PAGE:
Ghostwriting an Ethical Dilemma
If you're into blogging,
Take great care before you post.
Lest you risk a flogging,
As host to the musings of a ghost.
-- Ghostwritten by Irwin R. Kramer
Every day, lawyers are inundated with those touting their marketing and advertising services. Many of these solicitations offer to prepare content for law firm web sites, providing helpful information to visitors who may ultimately retain the firm for legal services.
What's wrong with that? Maybe nothing. But what if the lawyer buys this content and passes it off as his own? Is this misleading? Or, is it perfectly accurate to put one's name on content that he really does "own" by virtue of this purchase?
Under Rule 7.1 of the Rules of Professional Conduct, an "attorney shall not make a false or misleading communication about the attorney or the attorney's services." Even if the post does not tout the attorney's services directly, some would argue that ghost-written content may mislead potential clients into false perceptions about the attorney's expertise or writing style. As such, an attorney who claims credit for another's work arguably makes a misleading communication on authorship. Whether this is materially misleading, or worthy of sanctions, is another story entirely.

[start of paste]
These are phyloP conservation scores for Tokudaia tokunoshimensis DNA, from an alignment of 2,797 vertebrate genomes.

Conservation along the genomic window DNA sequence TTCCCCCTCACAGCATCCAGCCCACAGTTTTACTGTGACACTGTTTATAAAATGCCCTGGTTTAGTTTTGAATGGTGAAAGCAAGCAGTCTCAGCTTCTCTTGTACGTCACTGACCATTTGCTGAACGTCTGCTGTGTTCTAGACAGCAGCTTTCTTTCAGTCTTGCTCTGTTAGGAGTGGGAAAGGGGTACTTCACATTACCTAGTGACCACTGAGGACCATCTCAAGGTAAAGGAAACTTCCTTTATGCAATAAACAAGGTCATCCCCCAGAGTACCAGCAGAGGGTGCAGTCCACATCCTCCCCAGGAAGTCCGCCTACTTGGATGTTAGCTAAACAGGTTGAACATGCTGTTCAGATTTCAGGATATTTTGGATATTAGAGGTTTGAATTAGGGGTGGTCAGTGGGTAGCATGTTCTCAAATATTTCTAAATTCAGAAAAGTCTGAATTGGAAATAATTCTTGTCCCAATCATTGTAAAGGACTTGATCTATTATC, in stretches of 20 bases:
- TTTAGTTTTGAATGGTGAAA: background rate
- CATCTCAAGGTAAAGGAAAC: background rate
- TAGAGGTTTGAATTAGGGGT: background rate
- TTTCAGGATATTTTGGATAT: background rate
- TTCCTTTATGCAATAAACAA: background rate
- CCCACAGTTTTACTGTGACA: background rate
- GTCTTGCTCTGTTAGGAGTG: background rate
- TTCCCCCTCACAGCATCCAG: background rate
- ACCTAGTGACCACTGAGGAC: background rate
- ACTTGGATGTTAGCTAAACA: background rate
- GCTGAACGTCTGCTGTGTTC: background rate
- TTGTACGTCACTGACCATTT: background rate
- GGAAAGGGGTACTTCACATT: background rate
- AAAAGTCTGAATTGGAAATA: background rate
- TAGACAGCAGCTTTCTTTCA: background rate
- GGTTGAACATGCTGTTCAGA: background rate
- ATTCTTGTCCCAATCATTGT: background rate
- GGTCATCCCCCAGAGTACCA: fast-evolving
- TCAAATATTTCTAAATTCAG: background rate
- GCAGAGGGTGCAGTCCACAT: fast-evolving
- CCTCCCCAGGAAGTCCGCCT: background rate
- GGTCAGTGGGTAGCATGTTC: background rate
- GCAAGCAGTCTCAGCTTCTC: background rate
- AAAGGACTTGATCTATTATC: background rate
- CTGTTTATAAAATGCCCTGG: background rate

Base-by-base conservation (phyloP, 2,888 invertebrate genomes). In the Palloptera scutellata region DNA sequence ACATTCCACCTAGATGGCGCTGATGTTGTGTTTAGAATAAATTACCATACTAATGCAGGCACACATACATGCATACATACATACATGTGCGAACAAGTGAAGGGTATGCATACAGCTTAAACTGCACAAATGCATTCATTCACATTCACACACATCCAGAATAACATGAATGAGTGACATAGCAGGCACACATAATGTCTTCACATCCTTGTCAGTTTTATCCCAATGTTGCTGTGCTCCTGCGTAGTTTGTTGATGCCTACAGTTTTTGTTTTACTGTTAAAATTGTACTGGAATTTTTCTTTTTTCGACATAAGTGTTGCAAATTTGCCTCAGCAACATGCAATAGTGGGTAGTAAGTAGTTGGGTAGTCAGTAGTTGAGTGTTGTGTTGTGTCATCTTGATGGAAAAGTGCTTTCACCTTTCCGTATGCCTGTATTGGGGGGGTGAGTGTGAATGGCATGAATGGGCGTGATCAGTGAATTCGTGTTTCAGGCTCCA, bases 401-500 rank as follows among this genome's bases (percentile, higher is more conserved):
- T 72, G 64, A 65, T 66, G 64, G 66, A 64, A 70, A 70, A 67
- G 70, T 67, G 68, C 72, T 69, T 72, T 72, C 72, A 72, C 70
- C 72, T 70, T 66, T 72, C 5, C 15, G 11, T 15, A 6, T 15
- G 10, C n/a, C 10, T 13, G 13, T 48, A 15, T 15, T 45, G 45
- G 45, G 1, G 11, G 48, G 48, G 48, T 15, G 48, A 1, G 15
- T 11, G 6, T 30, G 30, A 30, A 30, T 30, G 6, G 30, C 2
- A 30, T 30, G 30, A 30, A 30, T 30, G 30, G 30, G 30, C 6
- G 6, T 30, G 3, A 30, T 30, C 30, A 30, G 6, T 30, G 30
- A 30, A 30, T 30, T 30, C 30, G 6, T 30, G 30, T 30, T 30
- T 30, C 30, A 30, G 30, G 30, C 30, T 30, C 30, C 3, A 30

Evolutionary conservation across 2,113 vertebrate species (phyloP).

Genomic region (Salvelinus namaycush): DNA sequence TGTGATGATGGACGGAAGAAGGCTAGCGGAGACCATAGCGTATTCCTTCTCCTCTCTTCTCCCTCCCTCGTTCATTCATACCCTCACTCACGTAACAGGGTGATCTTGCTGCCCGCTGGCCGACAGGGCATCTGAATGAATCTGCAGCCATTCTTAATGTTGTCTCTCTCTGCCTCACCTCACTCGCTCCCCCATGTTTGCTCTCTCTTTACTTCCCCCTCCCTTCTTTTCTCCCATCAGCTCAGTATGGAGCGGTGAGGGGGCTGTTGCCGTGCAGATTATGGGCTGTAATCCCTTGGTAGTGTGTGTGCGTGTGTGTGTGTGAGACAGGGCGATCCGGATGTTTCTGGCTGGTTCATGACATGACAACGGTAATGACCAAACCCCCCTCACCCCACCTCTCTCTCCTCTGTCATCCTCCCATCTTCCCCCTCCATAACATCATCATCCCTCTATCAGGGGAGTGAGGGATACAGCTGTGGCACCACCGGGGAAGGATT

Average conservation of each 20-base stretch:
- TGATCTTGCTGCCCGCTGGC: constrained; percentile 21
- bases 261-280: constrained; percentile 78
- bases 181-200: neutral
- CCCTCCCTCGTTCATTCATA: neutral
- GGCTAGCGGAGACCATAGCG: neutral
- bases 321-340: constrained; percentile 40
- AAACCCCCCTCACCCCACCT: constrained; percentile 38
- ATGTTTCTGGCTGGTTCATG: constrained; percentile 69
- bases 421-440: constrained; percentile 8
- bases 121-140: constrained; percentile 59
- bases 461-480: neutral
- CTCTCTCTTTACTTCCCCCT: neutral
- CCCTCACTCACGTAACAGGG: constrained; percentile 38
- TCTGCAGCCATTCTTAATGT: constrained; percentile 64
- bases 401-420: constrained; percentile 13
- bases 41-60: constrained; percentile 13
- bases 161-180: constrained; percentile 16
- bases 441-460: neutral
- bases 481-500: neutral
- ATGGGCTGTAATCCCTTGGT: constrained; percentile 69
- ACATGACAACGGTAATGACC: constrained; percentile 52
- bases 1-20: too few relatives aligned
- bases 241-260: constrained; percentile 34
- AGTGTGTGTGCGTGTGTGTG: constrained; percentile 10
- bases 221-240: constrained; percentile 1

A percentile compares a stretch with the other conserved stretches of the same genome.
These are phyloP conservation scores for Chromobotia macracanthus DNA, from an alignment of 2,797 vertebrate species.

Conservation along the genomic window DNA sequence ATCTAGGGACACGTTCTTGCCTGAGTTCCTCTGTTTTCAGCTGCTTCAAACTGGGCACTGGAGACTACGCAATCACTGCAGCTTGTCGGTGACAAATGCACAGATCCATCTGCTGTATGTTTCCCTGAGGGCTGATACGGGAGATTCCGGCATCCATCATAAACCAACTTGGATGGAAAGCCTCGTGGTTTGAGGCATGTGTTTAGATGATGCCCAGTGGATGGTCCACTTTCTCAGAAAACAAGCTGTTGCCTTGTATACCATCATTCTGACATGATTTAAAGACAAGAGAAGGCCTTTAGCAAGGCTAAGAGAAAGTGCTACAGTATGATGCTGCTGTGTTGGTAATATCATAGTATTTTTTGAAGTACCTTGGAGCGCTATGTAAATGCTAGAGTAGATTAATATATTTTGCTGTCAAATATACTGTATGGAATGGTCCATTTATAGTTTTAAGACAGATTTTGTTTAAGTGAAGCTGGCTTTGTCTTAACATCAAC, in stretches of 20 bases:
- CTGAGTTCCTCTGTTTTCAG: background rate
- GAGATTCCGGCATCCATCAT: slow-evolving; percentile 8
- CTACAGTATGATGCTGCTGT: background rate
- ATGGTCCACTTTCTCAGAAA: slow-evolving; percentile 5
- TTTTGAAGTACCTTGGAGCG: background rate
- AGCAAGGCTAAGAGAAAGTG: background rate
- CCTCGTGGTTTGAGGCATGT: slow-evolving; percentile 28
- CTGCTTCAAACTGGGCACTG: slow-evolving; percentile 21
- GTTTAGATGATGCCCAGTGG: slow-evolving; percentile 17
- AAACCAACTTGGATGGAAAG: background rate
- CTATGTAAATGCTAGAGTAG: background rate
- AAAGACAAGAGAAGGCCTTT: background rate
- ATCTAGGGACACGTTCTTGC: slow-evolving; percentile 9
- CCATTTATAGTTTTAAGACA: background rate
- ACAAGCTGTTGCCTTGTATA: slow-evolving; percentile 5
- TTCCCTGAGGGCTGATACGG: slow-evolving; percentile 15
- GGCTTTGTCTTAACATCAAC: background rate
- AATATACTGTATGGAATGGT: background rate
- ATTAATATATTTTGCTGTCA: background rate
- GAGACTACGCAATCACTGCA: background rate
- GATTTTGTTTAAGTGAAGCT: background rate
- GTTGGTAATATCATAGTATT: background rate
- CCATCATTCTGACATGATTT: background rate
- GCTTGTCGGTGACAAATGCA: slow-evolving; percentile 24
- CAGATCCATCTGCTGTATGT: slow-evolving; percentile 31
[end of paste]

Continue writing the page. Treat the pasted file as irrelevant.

As a newly-minted lawyer, I remember writing full-length briefs for a law firm partner who loved my work with the exception of three small words: "Irwin R. Kramer." Striking that useless moniker from the draft, he filed these briefs under his own name as sole author. I wasn't happy with the change, but I liked having change in my pocket and followed my boss's wishes.
To this day, I find something a bit seedy about claiming credit for another's work even when paying for it. Professed "songwriters" do this all the time. But, when it comes to lawyers, it remains unclear whether this practice is merely out of tune, or downright unethical. As more marketers take aim at law firm web sites, it remains to be seen whether this practice ends on a positive note.